09
- April
2019
Posted By : PawBoost
Puppy Proof: Make Your Home Safe for a New Arrival

This article is contributed by guest writer, Mat Coulton (Content Writer at Wiley Pup)

Puppy Proof: Make Your Home Safe for a New Arrival

Just like infants, puppies have no awareness of the dangers that lurk in our homes. Making matters worse, baby canines instinctively explore their environment with their mouths, pressing tiny sharp teeth into just about everything that will fit in their jaws.

Photo Credit: Fran_ via Pixabay

Puppy proofing before your new arrival is the best way to make their new home a safe place. Here are some tips:

Puppy Play Room

It can be daunting to try to make the entire house puppy safe. Luckily, you don’t have to! Select one or two rooms where you plan to spend time playing with your puppy, block exits with baby gates or empty boxes, and focus on making that space a safe one.

When you decide to have your puppy join you in rooms that have not been puppy proofed, consider putting them on a long leash attached to your belt so that you can be sure they are staying out of trouble while you put your focus elsewhere.

Here are some things to make sure are out of reach before letting your puppy go exploring in their play room:

  • Electrical wires
  • Trash
  • Medications
  • Beauty products such as lotion, hair gel and makeup
  • Household chemicals and cleaning supplies
  • Shoes
  • Antique or heirloom furniture

In addition, make sure the following items are easily accessible to your puppy at all times:

  • Fresh water
  • Open crate or doggy bed
  • Appropriate toys
  • Constant supervision from an adult
  • Puppy pads (if you choose to use this method for housetraining)

Photo Credit: Chiemsee2016 via Pixabay

Parasite Protection

Very young puppies are not eligible for the prescription topical flea and tick treatments that dogs enjoy. Make sure you have some puppy approved flea and tick shampoo at home so you are ready to spring into action at the first sign of these pesky bugs.

Crate Training

If you have not looked into it, research crate training to find out about the number one method professional dog trainers will recommend for both housebreaking and safety purposes.

Being able to put your puppy in the crate so that you can have some time off from supervising them is a real mental health saver. In addition, the crate is a safe and secure environment that your puppy will quickly adapt to and likely associate with a well-earned nap.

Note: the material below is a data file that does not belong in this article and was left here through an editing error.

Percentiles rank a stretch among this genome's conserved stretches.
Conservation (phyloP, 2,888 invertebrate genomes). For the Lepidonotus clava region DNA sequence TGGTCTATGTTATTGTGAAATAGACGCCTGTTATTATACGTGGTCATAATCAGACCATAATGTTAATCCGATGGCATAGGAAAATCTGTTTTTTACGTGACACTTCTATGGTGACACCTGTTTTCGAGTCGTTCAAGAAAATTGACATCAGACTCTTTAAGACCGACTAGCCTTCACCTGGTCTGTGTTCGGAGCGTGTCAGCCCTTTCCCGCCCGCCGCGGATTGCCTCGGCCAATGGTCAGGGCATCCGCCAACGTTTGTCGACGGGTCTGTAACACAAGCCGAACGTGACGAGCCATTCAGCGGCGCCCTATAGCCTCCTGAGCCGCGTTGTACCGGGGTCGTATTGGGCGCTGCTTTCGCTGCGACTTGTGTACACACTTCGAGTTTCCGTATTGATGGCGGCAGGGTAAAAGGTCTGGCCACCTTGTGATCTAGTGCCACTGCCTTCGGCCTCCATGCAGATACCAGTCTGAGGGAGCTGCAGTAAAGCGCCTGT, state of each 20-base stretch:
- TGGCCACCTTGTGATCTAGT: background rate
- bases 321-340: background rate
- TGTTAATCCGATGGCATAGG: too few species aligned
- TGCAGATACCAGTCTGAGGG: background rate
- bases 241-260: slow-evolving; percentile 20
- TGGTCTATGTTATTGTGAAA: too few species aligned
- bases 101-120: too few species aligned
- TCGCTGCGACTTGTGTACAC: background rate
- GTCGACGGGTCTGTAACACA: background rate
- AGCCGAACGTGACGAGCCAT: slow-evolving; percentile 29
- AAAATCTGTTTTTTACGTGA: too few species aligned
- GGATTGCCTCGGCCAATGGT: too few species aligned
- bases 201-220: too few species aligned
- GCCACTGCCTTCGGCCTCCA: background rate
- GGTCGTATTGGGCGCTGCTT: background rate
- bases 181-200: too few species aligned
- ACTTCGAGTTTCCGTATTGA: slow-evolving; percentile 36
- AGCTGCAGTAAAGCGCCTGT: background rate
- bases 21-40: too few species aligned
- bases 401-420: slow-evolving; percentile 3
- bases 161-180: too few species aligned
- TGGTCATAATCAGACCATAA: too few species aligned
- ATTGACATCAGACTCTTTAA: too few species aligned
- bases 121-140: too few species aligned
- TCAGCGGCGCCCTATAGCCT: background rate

Done right, crate training will provide you a lifetime of benefits:

  • Traveling with a dog is a breeze when they are crate trained. You can leave them at the hotel while you go to dinner knowing that they have a sense of security with the familiar scent and feel of their crate.
  • Crates give you a valuable training tool that you can use instead of harsh punishments. The dreaded “Time Out” is an effective method for curbing undesirable behavior without physically or verbally attacking your puppy.
  • Dogs that were properly crate trained as puppies are less likely to experience separation anxiety when they are left alone for extended periods of time, such as a long work day.

Photo Credit: Didgeman via Pixabay

Teething Toys

In addition to removing the possibility for your puppy to get into chew trouble, make sure you have a good assortment of toys that are appropriate for them to play with.

Chewing is compulsive for puppies, usually for the first year. Be sure your shopping list includes teething toys that are designed to give your pup an irresistible chew during the tough teething period.

Proofing the Yard

Finally, don’t forget to take some time to puppy proof the outdoor spaces where your puppy will spend time. Make sure you pay particular attention to:

  • Fence security
  • Kid’s toys that could be a choke hazard for your puppy
  • Lawn and automotive supplies such as anti-freeze, fertilizer, or cleaning agents
  • Poisonous plants in your flower or vegetable beds
  • Plants treated with herbicides or pesticides
  • Poison for rodent control, including bodies from poisoned animals
  • Electrical chords from ornamental lighting or outdoor appliances
  • Block access to a pool or pond when you are not there to supervise
  • Always check in and around vehicles before operating if your puppy has access to them

Photo Credit: 3194556 via Pixabay

Preparation is Key

Going through this checklist before bringing your puppy home could save their lives. It will certainly bring you some peace of mind to know that hazards are out of reach or locked away before turning your back on your young dog, even for a moment.

Remember that puppies still require supervision at all times, particularly for the first 6 months of their lives, regardless of how well you puppy proof your home and yard. Crate training and providing plenty of appropriate toys will add to your puppy proofing efforts as well.

Finally, unless you have experience training dogs already, consider enrolling your puppy in basic manners classes so that you can learn some valuable training techniques and your puppy can get some much needed socialization with other dogs his age. The long term safety and happiness of your dog will depend on teaching them how to be appropriate in a world built for people.

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